It is currently estimated that 3 to 4 million individuals in the United States and up to 170 million individuals worldwide are chronically infected with hepatitis C virus (HCV).1–3 HCV remains the most common chronic blood-borne infection in the United States and accounts for up to two-thirds of newly diagnosed cases of chronic liver disease.3, 4 Because HCV is primarily transmitted through parenteral routes, populations known to have a particularly increased risk of exposure to HCV include recipients of blood transfusions before 1992 or coagulation factors before 1987, hemophiliacs, hemodialysis patients, individuals infected with human immunodeficiency virus (HIV), and injection drug users.5 Consequently, these groups are included in the current recommendations for identifying individuals who would benefit from screening5, 6 (Table 1). Although these recommendations have been in place for more than a decade, it remains questionable whether this strategy has been effective in identifying individuals with chronic HCV infections, most of whom were born between 1945 and 1964.3 An additional consideration is that certain populations with the greatest prevalence of HCV, such as injection drug users, incarcerated individuals, and the homeless, may not have access to health care or may not be included in population-based surveillance programs; as a result, the true prevalence of HCV may be underestimated.1 Injection drug use remains the most frequent means of HCV transmission in the United States; the seroprevalence of the antibody to HCV may rise to more than 70% with 3 to 5 years of habitual exposure7, 8 (Fig. 1). Efforts to implement prevention and treatment strategies in this population may become increasingly important for controlling new HCV infections.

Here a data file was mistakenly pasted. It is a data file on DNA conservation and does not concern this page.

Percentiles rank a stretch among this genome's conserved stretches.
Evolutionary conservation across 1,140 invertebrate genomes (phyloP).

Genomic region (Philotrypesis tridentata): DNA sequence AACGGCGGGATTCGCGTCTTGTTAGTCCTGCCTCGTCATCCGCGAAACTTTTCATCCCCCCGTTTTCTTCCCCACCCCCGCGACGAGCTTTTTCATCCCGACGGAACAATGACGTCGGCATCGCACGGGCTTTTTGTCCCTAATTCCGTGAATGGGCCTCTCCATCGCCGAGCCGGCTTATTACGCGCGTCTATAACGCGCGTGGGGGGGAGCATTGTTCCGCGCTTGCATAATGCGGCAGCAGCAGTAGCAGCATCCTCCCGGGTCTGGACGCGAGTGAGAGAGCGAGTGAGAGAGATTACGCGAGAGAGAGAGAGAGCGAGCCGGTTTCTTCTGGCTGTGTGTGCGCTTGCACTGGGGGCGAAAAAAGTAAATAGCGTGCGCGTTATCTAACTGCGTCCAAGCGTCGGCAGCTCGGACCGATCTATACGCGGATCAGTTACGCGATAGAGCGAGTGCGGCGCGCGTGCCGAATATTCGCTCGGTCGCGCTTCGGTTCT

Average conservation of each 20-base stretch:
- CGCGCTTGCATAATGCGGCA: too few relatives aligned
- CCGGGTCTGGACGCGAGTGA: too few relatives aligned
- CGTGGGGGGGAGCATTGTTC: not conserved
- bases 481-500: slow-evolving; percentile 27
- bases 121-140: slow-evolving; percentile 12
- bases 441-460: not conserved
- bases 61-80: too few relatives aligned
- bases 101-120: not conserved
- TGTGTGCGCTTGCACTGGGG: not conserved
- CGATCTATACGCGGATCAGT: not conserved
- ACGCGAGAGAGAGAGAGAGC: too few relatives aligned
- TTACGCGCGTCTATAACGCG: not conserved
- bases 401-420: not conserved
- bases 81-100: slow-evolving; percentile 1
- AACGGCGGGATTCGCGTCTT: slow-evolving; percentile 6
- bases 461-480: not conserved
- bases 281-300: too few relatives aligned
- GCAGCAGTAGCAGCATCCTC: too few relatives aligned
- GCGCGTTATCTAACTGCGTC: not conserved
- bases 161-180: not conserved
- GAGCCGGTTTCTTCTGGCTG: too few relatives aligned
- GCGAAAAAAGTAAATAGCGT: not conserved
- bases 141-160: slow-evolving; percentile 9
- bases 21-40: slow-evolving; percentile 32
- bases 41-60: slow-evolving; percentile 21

|Injection drug users or individuals with a history of injection drug use|
|Individuals infected with HIV|
|Individuals with hemophilia|
|Recipients of clotting factors or other blood products before 1987|
|Individuals with elevated liver enzyme levels|
|Recipients of solid organ transplants before 1992|
|Recipients of blood transfusions before 1992|
|Children born to HCV- positive mothers|
|Individuals with any known potential exposure via HCV-positive blood donors, organ donors, or occupational exposures|
|Sexual partners of HCV-infected individuals|
The importance of effective screening strategies is highlighted by the recent availability of increasingly effective antiviral therapy.9, 10 The achievement of long-term viral clearance after a course of antiviral therapy, which is defined as a sustained virological response, is durable and demonstrates that the eradication of HCV is possible with successful treatment.11, 12 In addition, the successful treatment of an HCV infection can have a major impact on the natural history of HCV-associated chronic liver disease because the achievement of a sustained virological response may result in a substantial decrease in the risk of hepatocellular carcinoma (HCC) and liver-related mortality.13–17 Although an important step in minimizing the overall burden associated with HCV infections is the identification of individuals with chronic HCV who may be candidates for antiviral therapy, emerging data suggest that the majority of individuals with chronic HCV have not been diagnosed and remain untreated (Fig. 2). As many as 75% of those with chronic HCV in the United States are unaware that they are infected.18 In addition, only a small proportion of those diagnosed with chronic HCV undergo antiviral therapy.19–22 Barriers to treatment may include a failure to identify the infection, a lack of awareness of the seriousness of the infection, limited access to adequate health care or insurance, a fear of treatment side effects, and misperceptions about the effectiveness of treatment.23 Outlining a national strategy for the prevention and control of HCV, a recent report by the Institute of Medicine emphasized these findings and stressed the importance of increased awareness, recognition, and management of chronic HCV.18